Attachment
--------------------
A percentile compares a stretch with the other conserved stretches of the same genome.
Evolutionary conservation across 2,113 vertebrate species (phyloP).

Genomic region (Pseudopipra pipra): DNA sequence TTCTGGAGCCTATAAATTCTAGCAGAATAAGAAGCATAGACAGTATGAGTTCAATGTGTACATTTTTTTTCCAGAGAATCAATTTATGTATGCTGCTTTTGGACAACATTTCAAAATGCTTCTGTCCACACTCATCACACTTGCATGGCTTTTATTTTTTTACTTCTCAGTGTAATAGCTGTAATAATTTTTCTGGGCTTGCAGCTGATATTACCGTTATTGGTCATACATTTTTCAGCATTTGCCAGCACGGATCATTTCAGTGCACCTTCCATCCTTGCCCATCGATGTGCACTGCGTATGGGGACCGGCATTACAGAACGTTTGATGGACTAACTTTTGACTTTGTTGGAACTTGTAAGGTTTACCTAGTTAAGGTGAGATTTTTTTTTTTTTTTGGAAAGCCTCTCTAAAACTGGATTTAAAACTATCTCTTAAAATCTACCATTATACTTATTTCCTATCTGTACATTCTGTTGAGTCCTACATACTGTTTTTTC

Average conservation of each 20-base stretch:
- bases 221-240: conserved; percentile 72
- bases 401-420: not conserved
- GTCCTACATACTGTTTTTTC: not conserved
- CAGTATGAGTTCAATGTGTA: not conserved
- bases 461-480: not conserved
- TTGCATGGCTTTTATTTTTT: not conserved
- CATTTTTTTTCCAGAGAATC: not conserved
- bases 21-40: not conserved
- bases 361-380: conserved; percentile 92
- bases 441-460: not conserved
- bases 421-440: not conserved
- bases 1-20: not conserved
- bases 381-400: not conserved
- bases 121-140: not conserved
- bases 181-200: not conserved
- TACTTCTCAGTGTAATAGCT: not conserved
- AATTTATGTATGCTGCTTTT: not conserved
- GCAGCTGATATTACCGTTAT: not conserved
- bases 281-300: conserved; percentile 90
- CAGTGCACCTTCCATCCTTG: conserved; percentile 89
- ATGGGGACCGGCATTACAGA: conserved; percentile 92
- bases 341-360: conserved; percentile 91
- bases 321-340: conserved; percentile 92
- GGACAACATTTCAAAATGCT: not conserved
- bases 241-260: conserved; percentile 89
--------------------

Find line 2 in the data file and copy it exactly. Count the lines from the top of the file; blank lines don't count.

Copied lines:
Evolutionary conservation across 2,113 vertebrate species (phyloP).